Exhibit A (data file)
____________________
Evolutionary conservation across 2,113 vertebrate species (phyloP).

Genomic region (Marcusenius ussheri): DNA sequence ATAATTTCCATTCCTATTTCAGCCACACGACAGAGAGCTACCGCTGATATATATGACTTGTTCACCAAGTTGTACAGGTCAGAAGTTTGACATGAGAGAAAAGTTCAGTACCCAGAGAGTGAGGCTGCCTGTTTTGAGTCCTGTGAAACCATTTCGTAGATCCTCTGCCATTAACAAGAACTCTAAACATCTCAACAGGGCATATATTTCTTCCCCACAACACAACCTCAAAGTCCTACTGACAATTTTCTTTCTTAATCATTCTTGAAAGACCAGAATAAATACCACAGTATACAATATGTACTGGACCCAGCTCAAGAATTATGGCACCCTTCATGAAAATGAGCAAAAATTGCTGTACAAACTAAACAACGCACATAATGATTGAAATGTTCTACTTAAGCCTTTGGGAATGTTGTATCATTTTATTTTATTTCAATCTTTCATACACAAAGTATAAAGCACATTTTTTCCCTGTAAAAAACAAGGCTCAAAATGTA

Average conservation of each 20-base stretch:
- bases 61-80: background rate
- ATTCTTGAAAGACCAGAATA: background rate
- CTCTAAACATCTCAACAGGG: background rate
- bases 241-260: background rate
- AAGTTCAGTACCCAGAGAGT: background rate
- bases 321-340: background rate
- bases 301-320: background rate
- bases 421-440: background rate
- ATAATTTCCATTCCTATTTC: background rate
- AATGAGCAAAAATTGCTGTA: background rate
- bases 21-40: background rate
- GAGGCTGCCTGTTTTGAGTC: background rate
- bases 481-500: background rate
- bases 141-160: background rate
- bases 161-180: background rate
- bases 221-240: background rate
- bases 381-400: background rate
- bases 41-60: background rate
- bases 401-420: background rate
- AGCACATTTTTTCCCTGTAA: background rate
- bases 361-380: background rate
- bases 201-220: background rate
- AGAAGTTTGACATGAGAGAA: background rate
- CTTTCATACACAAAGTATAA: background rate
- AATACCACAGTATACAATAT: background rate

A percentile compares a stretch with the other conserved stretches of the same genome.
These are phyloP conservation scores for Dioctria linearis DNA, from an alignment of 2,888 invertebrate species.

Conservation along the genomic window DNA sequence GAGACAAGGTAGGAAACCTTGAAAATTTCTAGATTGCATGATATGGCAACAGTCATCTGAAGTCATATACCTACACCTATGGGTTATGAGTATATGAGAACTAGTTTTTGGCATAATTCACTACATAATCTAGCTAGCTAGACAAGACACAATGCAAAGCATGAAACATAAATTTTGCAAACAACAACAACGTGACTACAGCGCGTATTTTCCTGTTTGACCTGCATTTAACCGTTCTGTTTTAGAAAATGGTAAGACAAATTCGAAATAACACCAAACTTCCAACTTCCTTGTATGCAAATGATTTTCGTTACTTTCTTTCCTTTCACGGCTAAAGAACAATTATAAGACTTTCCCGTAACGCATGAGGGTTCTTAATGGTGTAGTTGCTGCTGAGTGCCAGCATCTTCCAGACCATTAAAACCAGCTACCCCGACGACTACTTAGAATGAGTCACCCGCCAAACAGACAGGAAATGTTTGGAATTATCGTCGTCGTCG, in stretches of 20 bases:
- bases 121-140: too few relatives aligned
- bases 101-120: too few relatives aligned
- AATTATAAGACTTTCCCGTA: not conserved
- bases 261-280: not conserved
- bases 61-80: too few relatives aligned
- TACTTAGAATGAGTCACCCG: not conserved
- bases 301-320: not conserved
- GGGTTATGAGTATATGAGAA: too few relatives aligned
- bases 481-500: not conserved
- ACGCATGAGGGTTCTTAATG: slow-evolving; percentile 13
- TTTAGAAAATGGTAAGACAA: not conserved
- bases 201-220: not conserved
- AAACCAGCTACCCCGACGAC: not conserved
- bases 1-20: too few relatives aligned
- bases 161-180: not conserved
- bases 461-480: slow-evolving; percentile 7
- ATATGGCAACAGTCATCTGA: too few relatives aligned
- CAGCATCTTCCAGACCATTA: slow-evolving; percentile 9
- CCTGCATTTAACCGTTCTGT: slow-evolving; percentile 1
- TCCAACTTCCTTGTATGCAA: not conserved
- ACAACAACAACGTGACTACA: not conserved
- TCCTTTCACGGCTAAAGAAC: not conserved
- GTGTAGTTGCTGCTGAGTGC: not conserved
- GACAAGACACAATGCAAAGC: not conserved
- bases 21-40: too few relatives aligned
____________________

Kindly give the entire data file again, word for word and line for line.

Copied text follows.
Evolutionary conservation across 2,113 vertebrate species (phyloP).

Genomic region (Marcusenius ussheri): DNA sequence ATAATTTCCATTCCTATTTCAGCCACACGACAGAGAGCTACCGCTGATATATATGACTTGTTCACCAAGTTGTACAGGTCAGAAGTTTGACATGAGAGAAAAGTTCAGTACCCAGAGAGTGAGGCTGCCTGTTTTGAGTCCTGTGAAACCATTTCGTAGATCCTCTGCCATTAACAAGAACTCTAAACATCTCAACAGGGCATATATTTCTTCCCCACAACACAACCTCAAAGTCCTACTGACAATTTTCTTTCTTAATCATTCTTGAAAGACCAGAATAAATACCACAGTATACAATATGTACTGGACCCAGCTCAAGAATTATGGCACCCTTCATGAAAATGAGCAAAAATTGCTGTACAAACTAAACAACGCACATAATGATTGAAATGTTCTACTTAAGCCTTTGGGAATGTTGTATCATTTTATTTTATTTCAATCTTTCATACACAAAGTATAAAGCACATTTTTTCCCTGTAAAAAACAAGGCTCAAAATGTA

Average conservation of each 20-base stretch:
- bases 61-80: background rate
- ATTCTTGAAAGACCAGAATA: background rate
- CTCTAAACATCTCAACAGGG: background rate
- bases 241-260: background rate
- AAGTTCAGTACCCAGAGAGT: background rate
- bases 321-340: background rate
- bases 301-320: background rate
- bases 421-440: background rate
- ATAATTTCCATTCCTATTTC: background rate
- AATGAGCAAAAATTGCTGTA: background rate
- bases 21-40: background rate
- GAGGCTGCCTGTTTTGAGTC: background rate
- bases 481-500: background rate
- bases 141-160: background rate
- bases 161-180: background rate
- bases 221-240: background rate
- bases 381-400: background rate
- bases 41-60: background rate
- bases 401-420: background rate
- AGCACATTTTTTCCCTGTAA: background rate
- bases 361-380: background rate
- bases 201-220: background rate
- AGAAGTTTGACATGAGAGAA: background rate
- CTTTCATACACAAAGTATAA: background rate
- AATACCACAGTATACAATAT: background rate

A percentile compares a stretch with the other conserved stretches of the same genome.
These are phyloP conservation scores for Dioctria linearis DNA, from an alignment of 2,888 invertebrate species.

Conservation along the genomic window DNA sequence GAGACAAGGTAGGAAACCTTGAAAATTTCTAGATTGCATGATATGGCAACAGTCATCTGAAGTCATATACCTACACCTATGGGTTATGAGTATATGAGAACTAGTTTTTGGCATAATTCACTACATAATCTAGCTAGCTAGACAAGACACAATGCAAAGCATGAAACATAAATTTTGCAAACAACAACAACGTGACTACAGCGCGTATTTTCCTGTTTGACCTGCATTTAACCGTTCTGTTTTAGAAAATGGTAAGACAAATTCGAAATAACACCAAACTTCCAACTTCCTTGTATGCAAATGATTTTCGTTACTTTCTTTCCTTTCACGGCTAAAGAACAATTATAAGACTTTCCCGTAACGCATGAGGGTTCTTAATGGTGTAGTTGCTGCTGAGTGCCAGCATCTTCCAGACCATTAAAACCAGCTACCCCGACGACTACTTAGAATGAGTCACCCGCCAAACAGACAGGAAATGTTTGGAATTATCGTCGTCGTCG, in stretches of 20 bases:
- bases 121-140: too few relatives aligned
- bases 101-120: too few relatives aligned
- AATTATAAGACTTTCCCGTA: not conserved
- bases 261-280: not conserved
- bases 61-80: too few relatives aligned
- TACTTAGAATGAGTCACCCG: not conserved
- bases 301-320: not conserved
- GGGTTATGAGTATATGAGAA: too few relatives aligned
- bases 481-500: not conserved
- ACGCATGAGGGTTCTTAATG: slow-evolving; percentile 13
- TTTAGAAAATGGTAAGACAA: not conserved
- bases 201-220: not conserved
- AAACCAGCTACCCCGACGAC: not conserved
- bases 1-20: too few relatives aligned
- bases 161-180: not conserved
- bases 461-480: slow-evolving; percentile 7
- ATATGGCAACAGTCATCTGA: too few relatives aligned
- CAGCATCTTCCAGACCATTA: slow-evolving; percentile 9
- CCTGCATTTAACCGTTCTGT: slow-evolving; percentile 1
- TCCAACTTCCTTGTATGCAA: not conserved
- ACAACAACAACGTGACTACA: not conserved
- TCCTTTCACGGCTAAAGAAC: not conserved
- GTGTAGTTGCTGCTGAGTGC: not conserved
- GACAAGACACAATGCAAAGC: not conserved
- bases 21-40: too few relatives aligned